Or were they? In 1930, Miriam tossed her famous sunbonnet back into the gubernatorial ring. She led coming out of the first primary, only to lose the run-off election to an oil magnate named Ross Sterling. Pa was unperturbed: “Our motto is never say ‘die,’ say ‘damn.’” Two years later, he was back on the stump, describing Governor Sterling as the “present encumbrance.” This time Ma won the run-off by a slender four thousand votes out of almost one million, then went into hiding while the Sterling forces asked the courts for time to investigate the one hundred pro-Ferguson counties where the votes cast outnumbered the poll tax receipts. Ma weathered the storm: on January 17, 1933, she raised her right hand, and for the fourth and last time a Ferguson was sworn in as governor of Texas.
Predictably, her re-election proved disquieting to a large portion of the national press that, over the years, had expressed alarm at the dynastic threat of Fergusonism. “The Fergusons … are a benevolent myth to thousands of Texas tenant farmers and workers,” the liberal Nation said solemnly. “Jim may have compromised himself with the breweries and the road contractors; ‘Ma’ may have prostituted the pardoning power of the chief executive; but those are minor failings. … [The question now is] will they institute some adequate measures of reform and relief, or will they follow their usual policy of converting the gubernatorial position into a lucrative dispensary of pardons and political favors?”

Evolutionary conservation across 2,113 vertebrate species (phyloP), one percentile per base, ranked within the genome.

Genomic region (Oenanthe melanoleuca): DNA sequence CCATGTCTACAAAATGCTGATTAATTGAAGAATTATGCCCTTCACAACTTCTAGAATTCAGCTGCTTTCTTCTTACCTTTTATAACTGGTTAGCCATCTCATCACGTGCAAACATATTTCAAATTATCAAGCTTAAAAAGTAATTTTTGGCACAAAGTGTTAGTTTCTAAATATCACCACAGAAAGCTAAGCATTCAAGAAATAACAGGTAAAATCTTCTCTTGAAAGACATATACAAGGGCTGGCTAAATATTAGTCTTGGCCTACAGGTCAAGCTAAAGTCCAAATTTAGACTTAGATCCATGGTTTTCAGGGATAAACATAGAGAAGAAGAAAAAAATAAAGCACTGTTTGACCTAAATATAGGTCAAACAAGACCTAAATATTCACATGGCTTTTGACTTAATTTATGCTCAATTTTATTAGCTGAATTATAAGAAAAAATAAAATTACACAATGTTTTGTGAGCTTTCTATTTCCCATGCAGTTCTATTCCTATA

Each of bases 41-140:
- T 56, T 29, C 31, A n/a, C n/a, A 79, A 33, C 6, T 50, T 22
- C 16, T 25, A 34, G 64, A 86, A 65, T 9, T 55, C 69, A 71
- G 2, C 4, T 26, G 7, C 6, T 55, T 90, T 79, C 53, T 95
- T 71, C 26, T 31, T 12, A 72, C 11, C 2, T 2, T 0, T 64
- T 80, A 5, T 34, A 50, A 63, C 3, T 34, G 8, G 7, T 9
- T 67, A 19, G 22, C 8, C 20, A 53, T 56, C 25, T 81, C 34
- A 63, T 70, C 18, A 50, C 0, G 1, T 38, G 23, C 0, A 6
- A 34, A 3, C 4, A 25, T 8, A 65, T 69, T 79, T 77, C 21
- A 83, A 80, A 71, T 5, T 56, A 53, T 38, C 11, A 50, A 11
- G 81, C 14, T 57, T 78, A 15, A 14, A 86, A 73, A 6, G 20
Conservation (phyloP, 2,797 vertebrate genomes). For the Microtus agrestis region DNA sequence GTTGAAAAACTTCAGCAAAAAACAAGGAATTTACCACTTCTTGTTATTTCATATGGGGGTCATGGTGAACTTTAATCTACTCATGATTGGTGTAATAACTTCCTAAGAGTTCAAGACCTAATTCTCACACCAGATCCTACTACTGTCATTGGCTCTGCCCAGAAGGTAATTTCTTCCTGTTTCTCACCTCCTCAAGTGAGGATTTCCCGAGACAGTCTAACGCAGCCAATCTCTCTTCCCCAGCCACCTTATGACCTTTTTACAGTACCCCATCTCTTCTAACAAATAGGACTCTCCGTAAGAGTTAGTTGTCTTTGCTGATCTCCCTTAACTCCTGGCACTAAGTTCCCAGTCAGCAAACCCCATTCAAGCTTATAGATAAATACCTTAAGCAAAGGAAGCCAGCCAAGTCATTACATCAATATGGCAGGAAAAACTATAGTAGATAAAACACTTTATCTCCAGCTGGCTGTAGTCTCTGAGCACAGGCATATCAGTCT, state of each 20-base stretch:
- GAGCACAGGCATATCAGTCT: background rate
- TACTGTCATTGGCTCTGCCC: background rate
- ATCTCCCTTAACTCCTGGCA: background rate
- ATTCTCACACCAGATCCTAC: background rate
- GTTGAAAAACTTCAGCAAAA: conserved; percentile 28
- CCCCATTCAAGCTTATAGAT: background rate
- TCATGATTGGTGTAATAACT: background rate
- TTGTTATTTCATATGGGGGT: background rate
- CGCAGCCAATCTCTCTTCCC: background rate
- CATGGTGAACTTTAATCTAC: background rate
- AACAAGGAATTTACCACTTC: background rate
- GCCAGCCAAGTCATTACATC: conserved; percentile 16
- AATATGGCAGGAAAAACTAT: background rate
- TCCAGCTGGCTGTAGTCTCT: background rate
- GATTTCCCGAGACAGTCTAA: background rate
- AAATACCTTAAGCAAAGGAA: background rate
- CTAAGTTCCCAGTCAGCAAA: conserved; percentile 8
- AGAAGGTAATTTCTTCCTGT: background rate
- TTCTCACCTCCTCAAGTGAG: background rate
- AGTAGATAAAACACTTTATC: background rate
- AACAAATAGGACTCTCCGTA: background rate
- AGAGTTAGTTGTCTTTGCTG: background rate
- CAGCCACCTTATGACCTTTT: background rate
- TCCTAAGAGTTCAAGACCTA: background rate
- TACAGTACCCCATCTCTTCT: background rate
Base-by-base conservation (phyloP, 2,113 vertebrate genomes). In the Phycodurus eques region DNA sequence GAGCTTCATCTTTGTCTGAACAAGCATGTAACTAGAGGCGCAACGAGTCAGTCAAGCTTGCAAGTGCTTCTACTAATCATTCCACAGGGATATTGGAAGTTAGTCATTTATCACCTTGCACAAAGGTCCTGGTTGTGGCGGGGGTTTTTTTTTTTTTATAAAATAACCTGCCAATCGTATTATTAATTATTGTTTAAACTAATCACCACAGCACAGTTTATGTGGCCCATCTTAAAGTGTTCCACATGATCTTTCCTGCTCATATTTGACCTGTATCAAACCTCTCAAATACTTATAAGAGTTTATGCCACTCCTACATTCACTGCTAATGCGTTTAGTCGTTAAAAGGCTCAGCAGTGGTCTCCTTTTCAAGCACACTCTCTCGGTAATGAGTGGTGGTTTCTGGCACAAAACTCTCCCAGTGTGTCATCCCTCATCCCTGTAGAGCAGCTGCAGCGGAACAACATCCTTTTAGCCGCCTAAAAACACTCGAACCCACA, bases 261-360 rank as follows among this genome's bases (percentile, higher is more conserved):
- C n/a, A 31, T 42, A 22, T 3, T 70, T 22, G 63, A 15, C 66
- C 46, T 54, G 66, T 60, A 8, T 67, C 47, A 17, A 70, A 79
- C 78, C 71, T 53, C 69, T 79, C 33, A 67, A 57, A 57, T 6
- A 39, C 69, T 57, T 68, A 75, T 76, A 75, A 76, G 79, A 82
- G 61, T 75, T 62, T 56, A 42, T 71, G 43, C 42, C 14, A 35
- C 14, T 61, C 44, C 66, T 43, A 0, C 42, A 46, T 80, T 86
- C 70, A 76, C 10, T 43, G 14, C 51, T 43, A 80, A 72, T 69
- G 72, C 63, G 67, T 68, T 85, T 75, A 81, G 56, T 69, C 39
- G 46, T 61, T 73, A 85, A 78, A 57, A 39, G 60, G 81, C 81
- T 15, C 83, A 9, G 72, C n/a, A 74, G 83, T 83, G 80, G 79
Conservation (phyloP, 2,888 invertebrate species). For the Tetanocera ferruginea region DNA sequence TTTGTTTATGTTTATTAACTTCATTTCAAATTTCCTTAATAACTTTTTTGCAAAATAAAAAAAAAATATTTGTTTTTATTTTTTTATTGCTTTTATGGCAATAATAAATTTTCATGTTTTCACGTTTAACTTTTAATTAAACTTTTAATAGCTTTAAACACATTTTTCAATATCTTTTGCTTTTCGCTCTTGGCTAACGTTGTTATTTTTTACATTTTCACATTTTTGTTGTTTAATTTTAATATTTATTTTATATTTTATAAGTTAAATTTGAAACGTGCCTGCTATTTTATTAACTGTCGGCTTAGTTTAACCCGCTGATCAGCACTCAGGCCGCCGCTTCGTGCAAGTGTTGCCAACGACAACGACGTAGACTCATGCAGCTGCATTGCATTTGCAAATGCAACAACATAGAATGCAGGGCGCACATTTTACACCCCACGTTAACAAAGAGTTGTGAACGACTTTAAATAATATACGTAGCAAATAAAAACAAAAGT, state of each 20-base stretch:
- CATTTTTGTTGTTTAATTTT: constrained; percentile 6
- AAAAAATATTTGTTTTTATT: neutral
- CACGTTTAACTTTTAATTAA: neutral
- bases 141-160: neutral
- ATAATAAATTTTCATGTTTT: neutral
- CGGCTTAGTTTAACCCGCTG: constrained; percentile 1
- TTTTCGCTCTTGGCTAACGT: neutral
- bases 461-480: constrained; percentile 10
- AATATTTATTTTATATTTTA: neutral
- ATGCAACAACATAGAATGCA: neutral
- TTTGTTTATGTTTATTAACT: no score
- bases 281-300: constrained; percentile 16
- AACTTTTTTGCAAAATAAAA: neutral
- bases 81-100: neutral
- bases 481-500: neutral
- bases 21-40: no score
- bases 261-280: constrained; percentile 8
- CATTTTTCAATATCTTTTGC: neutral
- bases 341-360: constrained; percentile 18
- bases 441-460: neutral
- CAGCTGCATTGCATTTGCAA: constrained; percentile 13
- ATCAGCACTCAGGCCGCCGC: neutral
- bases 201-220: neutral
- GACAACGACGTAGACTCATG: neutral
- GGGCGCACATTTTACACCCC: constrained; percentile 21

Perhaps it was the Depression; maybe Ma and Pa were getting up in years. Whatever it was, the Governors Ferguson did not create much of a stir this time. Will Rogers stopped by to say hello, and—as she had on a previous visit during her first term—Ma took him on a tour of her executive garden before cooking him a heaping bowl of chile con carne. The only incident that attracted any national attention occurred in June, 1933, when Mrs. Eleanor Roosevelt was greeted at the Fort Worth airport by the Fergusons. When someone asked the First Lady to stand between Ma and Pa for a photograph, Mrs. Roosevelt received some whispered advice from—guess who?—Arnon G. Carter, and declined on the ground that this was a nonpolitical trip. Early in 1934 Ma announced that, out of respect for a long-standing Texas tradition against a third term, she was through with politics.